I’ll look around, but most likely go back to what got my attention initially, what do I find most striking or dramatic or appealing? That’s what I’ll sketch first; other possibilities might become further sketches, depending on time and the weather, or saved as a location to revisit another day.
In this instance, it was the tall, dark cliff in the far distance (not quite as far as the wide angle of this photo makes it seem), and the splash of white that was the small lighthouse in the middle distance. As the clouds moved, the light on the distant cliff changes; sometimes darker, sometimes lighter and revealing more. I’ll definitely come back here on a sunnier day for another look.
“The freedom of Eardley’s gestural painting in her landscapes is contained within very well thought-out compositions. The use in all her paintings of brilliant touches of colour in key positions shows her schooled eye for balance and dynanism.”
Source: Joan Eardley by Fiona Pearson, National Galleries of Scotland p9
Brilliant in thoughtfully positioned and in intensity of colour. To take one example from the paintings Scottish artist Joan Eardley: look at the reds on the chimneys of a painting titled Snow. Then at the yellow in the bottom right-hand corner, which is echoed in the central foreground. Muted to an earthy, ochre yellow it dances across the landscape, ending mixed with the red as a touch of orange in the distant cloud.
Small touches of colour that change the whole mood of a painting, and pull your eye across the composition. Did Eardley plan the placement and choice of the beforehand or did it evolve? I imagine a bit of both. Ultimately it doesn’t matter when it was decided, only that it was.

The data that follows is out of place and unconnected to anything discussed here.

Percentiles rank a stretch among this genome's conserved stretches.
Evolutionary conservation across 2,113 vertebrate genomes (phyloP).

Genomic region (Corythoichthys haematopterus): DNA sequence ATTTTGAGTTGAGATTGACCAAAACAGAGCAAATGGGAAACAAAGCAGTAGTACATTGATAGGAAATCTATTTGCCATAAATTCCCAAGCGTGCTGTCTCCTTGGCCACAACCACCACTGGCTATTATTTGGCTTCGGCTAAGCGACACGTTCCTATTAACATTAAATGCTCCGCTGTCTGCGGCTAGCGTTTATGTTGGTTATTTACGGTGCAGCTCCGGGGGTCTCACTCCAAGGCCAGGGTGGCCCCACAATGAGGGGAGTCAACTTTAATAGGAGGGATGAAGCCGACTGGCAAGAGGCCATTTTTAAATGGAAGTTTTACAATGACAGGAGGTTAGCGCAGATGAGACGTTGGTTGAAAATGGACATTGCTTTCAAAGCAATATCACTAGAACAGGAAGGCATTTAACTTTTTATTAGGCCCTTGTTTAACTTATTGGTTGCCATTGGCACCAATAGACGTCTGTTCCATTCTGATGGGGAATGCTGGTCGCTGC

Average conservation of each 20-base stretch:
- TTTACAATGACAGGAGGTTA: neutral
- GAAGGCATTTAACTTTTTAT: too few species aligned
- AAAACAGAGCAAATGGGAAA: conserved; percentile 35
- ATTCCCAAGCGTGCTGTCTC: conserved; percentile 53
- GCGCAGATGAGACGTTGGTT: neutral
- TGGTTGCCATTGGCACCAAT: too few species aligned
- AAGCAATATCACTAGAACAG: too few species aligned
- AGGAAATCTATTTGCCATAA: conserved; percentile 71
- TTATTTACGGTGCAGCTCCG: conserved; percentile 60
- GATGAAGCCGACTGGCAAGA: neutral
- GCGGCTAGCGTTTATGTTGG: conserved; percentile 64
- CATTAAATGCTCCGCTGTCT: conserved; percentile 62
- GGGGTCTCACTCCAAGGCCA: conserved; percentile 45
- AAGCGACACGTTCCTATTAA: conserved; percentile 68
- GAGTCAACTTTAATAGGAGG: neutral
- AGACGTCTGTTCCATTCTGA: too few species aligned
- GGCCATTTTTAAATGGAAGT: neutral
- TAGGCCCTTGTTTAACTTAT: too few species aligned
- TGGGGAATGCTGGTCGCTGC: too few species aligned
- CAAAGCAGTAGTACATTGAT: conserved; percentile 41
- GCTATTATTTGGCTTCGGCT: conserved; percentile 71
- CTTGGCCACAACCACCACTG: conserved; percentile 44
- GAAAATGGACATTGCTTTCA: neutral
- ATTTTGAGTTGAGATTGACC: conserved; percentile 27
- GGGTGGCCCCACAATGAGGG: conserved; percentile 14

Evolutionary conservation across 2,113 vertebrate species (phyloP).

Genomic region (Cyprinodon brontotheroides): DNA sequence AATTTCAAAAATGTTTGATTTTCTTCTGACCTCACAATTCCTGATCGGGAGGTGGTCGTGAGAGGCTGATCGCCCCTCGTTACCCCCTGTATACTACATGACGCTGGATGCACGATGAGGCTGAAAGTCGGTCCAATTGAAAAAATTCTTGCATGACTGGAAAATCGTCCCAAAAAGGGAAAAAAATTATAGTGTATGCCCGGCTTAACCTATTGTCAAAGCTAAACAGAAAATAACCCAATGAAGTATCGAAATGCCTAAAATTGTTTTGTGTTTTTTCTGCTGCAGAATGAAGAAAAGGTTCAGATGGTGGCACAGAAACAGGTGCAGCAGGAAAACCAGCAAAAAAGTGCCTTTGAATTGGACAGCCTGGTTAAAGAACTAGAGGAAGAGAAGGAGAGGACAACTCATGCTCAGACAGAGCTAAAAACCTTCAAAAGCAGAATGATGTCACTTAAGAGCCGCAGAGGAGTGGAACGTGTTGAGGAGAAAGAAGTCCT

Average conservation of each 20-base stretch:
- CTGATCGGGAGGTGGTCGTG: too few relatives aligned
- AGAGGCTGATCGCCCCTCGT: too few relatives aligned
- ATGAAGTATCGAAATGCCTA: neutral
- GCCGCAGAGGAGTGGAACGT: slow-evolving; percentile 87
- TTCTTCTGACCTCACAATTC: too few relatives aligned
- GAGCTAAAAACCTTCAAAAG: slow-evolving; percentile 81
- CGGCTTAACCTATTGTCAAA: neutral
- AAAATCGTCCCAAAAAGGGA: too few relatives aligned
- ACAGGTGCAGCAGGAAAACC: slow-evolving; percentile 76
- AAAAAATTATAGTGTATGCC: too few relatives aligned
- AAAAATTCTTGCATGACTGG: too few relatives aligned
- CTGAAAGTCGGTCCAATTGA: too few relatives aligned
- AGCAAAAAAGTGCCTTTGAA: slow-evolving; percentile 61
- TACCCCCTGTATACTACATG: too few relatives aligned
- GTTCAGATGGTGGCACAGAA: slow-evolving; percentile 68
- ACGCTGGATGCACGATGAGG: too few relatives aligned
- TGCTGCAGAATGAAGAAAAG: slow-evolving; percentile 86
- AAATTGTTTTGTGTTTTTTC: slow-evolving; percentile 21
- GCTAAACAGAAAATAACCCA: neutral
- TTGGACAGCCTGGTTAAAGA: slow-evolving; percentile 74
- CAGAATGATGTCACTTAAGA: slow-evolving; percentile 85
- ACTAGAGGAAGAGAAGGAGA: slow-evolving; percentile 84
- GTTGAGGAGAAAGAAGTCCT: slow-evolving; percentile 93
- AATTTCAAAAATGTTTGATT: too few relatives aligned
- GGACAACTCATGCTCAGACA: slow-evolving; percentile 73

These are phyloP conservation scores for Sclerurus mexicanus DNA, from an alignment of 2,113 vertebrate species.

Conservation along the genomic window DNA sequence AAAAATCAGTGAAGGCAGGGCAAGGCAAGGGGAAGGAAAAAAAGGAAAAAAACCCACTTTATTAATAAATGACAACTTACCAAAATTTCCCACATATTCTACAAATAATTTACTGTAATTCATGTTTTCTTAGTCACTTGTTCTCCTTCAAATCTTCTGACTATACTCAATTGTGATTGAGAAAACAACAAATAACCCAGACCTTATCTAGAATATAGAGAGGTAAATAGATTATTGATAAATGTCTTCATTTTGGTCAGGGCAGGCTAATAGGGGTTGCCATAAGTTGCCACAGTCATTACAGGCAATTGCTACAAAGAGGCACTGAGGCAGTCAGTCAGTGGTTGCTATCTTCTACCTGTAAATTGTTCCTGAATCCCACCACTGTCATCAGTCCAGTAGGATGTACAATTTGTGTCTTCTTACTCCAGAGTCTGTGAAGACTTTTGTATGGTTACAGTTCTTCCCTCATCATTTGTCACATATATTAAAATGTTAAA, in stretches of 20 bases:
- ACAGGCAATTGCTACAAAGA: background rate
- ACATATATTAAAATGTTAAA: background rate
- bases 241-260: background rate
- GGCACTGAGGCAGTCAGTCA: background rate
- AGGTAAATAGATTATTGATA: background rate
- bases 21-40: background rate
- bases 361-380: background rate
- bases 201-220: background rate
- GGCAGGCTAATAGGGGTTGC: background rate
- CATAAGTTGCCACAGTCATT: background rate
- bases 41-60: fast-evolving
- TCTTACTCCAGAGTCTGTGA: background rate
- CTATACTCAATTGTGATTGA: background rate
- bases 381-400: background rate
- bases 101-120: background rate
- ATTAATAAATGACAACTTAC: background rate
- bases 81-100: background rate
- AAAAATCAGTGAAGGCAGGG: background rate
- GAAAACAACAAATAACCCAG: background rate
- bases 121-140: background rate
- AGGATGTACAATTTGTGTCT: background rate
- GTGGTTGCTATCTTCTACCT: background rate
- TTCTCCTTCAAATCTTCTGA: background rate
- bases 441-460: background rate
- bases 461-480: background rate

White studio cat’s favourite painting from my Edges Exhibition has sold, to a collector on Skye.
So, at the end of another day’s painting, this is how Grazing the Loch looks (this was it yesterday). The weather’s got a bit windier, creating white horses on the sea and blowing in a bit of mist. Some daisies have also popped up in the grass. You can’t see it in the photos, but the cliff edge in the distance has some iridescent silver and gold on it, part of an underlayer; it shows if there’s side light. It’s now at the “Am I there yet?” stage, where I ponder it.
Update: I showed it to the couple who commissioned it, and they love it. So now just to tidy up the edges and varnish it.
I’m waiting for the paint to dry on this before I have another round with it. My fingers are itching to fix the all-to-neat alignment of the shoreline and sheep heads, but first the paint needs to dry. I also need to decide whether to add a cloud in the sky to cast the shadow on the distant hilltop, or lighten it. Plus all the other additions, tweaks, adjustments, not-yet-put-in-ideas bouncing around my head. And deciding whether it’ll have daisies or buttercups in the foreground. Perhaps a few poppies for a splash of red? Are we there yet? Is it dry yet…?
I’ve been painting on a small scale again, on 7×5″ canvas (about 18x12cm). These two “mini Minch” seascapes are a memory of some of the wild weather I’ve watched blow across the view, where white horses churn up deep Prussian blue. Available from Skyeworks Gallery, ?35 each.